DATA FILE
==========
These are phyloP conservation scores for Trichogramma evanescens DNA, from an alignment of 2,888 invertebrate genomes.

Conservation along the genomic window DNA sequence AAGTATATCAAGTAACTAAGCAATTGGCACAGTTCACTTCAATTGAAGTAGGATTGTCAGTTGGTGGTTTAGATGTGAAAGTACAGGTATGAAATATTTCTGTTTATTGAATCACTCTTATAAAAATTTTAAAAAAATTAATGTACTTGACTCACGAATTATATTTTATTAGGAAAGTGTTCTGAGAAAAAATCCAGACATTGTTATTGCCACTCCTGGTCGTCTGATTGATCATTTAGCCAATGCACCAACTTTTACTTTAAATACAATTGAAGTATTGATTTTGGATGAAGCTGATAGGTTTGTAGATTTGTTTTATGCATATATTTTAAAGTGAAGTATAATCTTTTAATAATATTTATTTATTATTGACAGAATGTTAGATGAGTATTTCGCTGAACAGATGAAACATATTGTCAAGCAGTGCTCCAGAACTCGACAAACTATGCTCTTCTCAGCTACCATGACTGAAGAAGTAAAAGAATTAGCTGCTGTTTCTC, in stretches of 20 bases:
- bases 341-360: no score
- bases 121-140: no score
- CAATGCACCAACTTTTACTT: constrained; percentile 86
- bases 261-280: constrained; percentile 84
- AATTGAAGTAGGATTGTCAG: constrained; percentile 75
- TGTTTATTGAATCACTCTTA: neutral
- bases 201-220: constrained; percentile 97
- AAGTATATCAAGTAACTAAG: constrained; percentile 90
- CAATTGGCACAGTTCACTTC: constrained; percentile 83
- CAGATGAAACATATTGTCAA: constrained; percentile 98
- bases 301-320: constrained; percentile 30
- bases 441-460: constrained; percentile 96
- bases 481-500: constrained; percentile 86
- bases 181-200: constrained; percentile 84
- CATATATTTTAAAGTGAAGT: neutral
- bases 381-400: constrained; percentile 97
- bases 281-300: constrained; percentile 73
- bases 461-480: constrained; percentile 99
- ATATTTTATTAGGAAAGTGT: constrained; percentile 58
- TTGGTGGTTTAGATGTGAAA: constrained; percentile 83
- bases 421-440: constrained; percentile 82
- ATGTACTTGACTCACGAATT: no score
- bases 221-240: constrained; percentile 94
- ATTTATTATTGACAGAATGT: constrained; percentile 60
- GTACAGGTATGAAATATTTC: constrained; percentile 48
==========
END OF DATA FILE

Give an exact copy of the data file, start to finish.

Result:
These are phyloP conservation scores for Trichogramma evanescens DNA, from an alignment of 2,888 invertebrate genomes.

Conservation along the genomic window DNA sequence AAGTATATCAAGTAACTAAGCAATTGGCACAGTTCACTTCAATTGAAGTAGGATTGTCAGTTGGTGGTTTAGATGTGAAAGTACAGGTATGAAATATTTCTGTTTATTGAATCACTCTTATAAAAATTTTAAAAAAATTAATGTACTTGACTCACGAATTATATTTTATTAGGAAAGTGTTCTGAGAAAAAATCCAGACATTGTTATTGCCACTCCTGGTCGTCTGATTGATCATTTAGCCAATGCACCAACTTTTACTTTAAATACAATTGAAGTATTGATTTTGGATGAAGCTGATAGGTTTGTAGATTTGTTTTATGCATATATTTTAAAGTGAAGTATAATCTTTTAATAATATTTATTTATTATTGACAGAATGTTAGATGAGTATTTCGCTGAACAGATGAAACATATTGTCAAGCAGTGCTCCAGAACTCGACAAACTATGCTCTTCTCAGCTACCATGACTGAAGAAGTAAAAGAATTAGCTGCTGTTTCTC, in stretches of 20 bases:
- bases 341-360: no score
- bases 121-140: no score
- CAATGCACCAACTTTTACTT: constrained; percentile 86
- bases 261-280: constrained; percentile 84
- AATTGAAGTAGGATTGTCAG: constrained; percentile 75
- TGTTTATTGAATCACTCTTA: neutral
- bases 201-220: constrained; percentile 97
- AAGTATATCAAGTAACTAAG: constrained; percentile 90
- CAATTGGCACAGTTCACTTC: constrained; percentile 83
- CAGATGAAACATATTGTCAA: constrained; percentile 98
- bases 301-320: constrained; percentile 30
- bases 441-460: constrained; percentile 96
- bases 481-500: constrained; percentile 86
- bases 181-200: constrained; percentile 84
- CATATATTTTAAAGTGAAGT: neutral
- bases 381-400: constrained; percentile 97
- bases 281-300: constrained; percentile 73
- bases 461-480: constrained; percentile 99
- ATATTTTATTAGGAAAGTGT: constrained; percentile 58
- TTGGTGGTTTAGATGTGAAA: constrained; percentile 83
- bases 421-440: constrained; percentile 82
- ATGTACTTGACTCACGAATT: no score
- bases 221-240: constrained; percentile 94
- ATTTATTATTGACAGAATGT: constrained; percentile 60
- GTACAGGTATGAAATATTTC: constrained; percentile 48